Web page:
Always Well Within

Calm Your Mind, Ease Your Heart, Embrace Your Inner Wisdom

A Rally Against Impermanence


“One of the chief reasons we have so much anguish and difficulty in facing death is that we ignore the truth of impermanence.

In our minds, changes always equal loss and suffering. And if they come, we try to anesthetize ourselves as far as possible. We assume, stubbornly and unquestioningly, that permanence provides security and impermanence does not. But in fact impermanence is like some of the people we meet in life—difficult and disturbing at first, but on deeper acquaintance far friendlier and less unnerving than we could have imagined.”

  – Sogyal Rinpoche, Glimpse After Glimpse

Do you ever want to hide from impermanence, and pretend it doesn’t exist?  At times, I struggle with impermanence too.  In fact, right now, I want to rally against it as though my adamant refusal to accept change could single-handedly dam up the flow of this inescapable truth.

You see, I have been struck by the deep sorrow of separation.  Although it’s not mine, a visceral pain tears up my heart as if it truly belonged to me.

All spiritual traditions teach us not to harm.  So, I wonder, why do we harm others by leaving them?  Isn’t all the suffering beings endure from the natural causes of impermanence – illness, death, disaster, and the like – enough already?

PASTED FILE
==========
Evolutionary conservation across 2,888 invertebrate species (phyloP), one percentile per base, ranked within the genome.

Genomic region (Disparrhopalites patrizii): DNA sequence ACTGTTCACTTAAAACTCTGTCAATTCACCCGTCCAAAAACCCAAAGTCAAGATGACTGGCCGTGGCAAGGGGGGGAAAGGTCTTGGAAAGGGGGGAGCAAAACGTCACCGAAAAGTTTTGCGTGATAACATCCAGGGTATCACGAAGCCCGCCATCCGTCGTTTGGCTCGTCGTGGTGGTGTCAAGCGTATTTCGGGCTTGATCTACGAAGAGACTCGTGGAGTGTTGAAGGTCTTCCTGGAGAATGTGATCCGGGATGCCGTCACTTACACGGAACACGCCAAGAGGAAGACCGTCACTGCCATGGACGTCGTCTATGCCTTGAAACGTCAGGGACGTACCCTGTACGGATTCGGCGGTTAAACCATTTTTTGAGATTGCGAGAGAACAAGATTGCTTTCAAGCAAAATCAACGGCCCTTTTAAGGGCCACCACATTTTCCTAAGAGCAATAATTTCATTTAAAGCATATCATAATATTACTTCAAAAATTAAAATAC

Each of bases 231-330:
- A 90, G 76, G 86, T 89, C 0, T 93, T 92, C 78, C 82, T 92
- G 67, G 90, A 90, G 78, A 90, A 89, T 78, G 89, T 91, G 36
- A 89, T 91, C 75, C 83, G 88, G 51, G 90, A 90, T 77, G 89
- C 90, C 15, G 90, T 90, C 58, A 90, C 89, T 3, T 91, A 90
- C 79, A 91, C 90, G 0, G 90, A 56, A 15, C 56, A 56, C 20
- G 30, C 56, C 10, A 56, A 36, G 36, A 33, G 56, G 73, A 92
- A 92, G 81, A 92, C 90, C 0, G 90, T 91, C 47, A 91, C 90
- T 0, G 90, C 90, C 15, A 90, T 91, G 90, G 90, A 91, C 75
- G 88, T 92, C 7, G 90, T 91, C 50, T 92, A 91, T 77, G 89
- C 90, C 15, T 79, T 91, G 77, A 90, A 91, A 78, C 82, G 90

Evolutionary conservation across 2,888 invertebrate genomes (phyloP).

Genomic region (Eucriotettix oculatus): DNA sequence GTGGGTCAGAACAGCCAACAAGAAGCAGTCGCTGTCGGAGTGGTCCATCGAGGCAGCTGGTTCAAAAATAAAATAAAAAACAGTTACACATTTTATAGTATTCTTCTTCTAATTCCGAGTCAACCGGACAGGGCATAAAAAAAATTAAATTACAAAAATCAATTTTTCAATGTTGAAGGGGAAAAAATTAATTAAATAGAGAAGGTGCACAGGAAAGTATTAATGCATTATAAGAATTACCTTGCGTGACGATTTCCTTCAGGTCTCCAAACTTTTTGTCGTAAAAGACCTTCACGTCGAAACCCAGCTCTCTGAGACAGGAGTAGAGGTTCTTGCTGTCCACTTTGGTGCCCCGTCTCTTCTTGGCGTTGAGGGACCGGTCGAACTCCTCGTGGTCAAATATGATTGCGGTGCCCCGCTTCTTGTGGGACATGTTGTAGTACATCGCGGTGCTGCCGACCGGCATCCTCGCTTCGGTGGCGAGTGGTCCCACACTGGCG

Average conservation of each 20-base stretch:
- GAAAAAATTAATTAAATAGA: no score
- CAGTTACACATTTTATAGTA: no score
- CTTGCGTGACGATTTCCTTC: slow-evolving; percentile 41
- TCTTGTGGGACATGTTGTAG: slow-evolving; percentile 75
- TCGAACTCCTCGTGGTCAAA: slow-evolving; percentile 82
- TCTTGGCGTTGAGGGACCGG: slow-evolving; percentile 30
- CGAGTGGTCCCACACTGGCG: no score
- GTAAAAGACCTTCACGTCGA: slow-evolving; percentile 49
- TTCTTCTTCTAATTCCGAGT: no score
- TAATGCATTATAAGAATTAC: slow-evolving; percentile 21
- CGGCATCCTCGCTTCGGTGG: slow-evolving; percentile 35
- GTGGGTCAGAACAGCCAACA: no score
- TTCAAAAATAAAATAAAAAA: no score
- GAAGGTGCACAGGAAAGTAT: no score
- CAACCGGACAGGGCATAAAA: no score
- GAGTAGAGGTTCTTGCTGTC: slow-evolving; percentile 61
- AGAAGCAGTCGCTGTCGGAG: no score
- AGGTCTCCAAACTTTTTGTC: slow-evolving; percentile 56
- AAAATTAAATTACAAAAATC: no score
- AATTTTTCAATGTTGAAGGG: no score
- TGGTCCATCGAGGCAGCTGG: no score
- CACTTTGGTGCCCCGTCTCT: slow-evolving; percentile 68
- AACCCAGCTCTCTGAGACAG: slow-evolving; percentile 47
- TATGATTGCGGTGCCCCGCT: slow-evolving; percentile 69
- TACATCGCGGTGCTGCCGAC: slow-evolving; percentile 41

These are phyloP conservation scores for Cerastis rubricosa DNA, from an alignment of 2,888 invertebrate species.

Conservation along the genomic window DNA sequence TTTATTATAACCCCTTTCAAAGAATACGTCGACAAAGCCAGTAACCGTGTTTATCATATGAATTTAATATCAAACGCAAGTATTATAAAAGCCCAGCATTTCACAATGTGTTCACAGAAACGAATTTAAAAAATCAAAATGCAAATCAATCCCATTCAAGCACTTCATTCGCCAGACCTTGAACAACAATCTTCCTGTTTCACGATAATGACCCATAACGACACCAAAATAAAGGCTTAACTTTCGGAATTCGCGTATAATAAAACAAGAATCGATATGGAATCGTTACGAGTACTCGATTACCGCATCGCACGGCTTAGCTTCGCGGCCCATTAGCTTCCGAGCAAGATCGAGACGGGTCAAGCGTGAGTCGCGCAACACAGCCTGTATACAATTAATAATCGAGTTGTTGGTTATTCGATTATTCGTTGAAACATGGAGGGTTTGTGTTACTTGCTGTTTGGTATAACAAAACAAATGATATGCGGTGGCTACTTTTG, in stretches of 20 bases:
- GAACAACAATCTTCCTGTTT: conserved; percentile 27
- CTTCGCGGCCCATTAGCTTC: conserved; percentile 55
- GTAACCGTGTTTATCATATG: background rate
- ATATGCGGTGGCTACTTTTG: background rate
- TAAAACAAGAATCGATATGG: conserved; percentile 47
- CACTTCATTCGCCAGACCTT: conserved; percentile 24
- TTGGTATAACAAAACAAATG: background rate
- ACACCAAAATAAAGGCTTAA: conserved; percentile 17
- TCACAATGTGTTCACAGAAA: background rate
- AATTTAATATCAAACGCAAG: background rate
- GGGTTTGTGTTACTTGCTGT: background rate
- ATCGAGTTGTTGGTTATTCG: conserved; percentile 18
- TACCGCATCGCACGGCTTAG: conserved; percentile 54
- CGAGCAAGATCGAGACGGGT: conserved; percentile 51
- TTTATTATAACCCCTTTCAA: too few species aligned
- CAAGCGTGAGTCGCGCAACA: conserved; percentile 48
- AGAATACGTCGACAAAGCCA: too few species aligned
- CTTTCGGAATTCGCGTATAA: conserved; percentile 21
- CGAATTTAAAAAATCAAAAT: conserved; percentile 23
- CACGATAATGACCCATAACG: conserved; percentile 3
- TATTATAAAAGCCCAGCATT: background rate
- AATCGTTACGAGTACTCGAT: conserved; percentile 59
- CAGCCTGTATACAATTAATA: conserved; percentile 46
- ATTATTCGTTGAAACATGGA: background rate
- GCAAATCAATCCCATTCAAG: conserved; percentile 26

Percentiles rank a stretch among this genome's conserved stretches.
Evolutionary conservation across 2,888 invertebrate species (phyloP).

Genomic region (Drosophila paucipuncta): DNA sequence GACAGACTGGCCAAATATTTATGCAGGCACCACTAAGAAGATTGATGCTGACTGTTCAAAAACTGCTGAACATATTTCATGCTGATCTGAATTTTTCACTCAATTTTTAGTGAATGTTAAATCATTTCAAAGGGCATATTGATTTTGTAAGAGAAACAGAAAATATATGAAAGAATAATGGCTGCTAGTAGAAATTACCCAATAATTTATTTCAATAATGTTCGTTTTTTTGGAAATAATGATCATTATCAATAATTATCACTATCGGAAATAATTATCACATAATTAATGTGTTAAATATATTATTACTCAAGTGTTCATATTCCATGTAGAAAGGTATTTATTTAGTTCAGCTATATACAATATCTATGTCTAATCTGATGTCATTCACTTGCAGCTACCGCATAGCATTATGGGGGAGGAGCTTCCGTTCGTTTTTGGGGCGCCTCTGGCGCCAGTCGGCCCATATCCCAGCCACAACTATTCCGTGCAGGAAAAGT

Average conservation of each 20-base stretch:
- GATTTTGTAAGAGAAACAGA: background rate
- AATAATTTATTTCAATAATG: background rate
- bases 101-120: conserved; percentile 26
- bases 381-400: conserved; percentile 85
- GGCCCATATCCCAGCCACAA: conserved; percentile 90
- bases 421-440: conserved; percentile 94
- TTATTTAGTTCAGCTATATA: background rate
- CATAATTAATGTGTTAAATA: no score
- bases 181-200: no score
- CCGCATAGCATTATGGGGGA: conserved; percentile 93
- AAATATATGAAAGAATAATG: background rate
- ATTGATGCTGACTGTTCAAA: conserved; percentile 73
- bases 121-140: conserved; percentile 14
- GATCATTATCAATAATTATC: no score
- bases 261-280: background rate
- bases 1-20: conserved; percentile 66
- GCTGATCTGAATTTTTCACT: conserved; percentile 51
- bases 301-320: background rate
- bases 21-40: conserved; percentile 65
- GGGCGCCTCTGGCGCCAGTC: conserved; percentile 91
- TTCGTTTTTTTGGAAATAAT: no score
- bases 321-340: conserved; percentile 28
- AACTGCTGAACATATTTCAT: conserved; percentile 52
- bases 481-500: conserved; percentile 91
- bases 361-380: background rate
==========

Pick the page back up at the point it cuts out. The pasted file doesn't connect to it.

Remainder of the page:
Then again, what is harm?  That’s not always so easy to discern when it comes to questions like staying or leaving.  How can I truly know or judge?

Honestly, I’m not a moralistic person.  I just cannot bear the agony of a family torn apart though I realize, in time, this too will transmute into yet another form.

I know! Sometimes separation is warranted.  But, other times, aren’t we just chasing the fulfillment of our perceived needs, which we imagine can be meet by another person or situation?  The newness may bring us joy – even ecstasy – at first.  But, once the shine wears off, chances are we’ll find ourselves running the same patterns, embroiled in discontent again.

So why do we leave those we love or have loved for someone new?  Why do we inflict this pain?

This rupture feels too strong to bear.  I impulsively clamp down on the surge of torment.  Am I overly empathic or has this separation triggered my own unconscious terror?  Clearly, I’m attached to the “happily-ever-after dream,” and feel nothing but aversion for that which causes sorrow.

The Buddha said suffering exists, and the suffering must be known.  Without seeing our suffering, there is no impetus to look for its cause:  destructive emotions (attachment, aversion, and ignorance being the primary three) and negative actions.  And, without understanding the causes of suffering, there is no possibility for change.

Although I’m averse to impermanence in this particular moment, I know the pain is not forever.  It too will change.  Laughter will be known again as the once unbearable heartbreak gradually fades day by day.  I understand that suffering’s job is to make us learn and grow, impermanence being one of its crafty tools.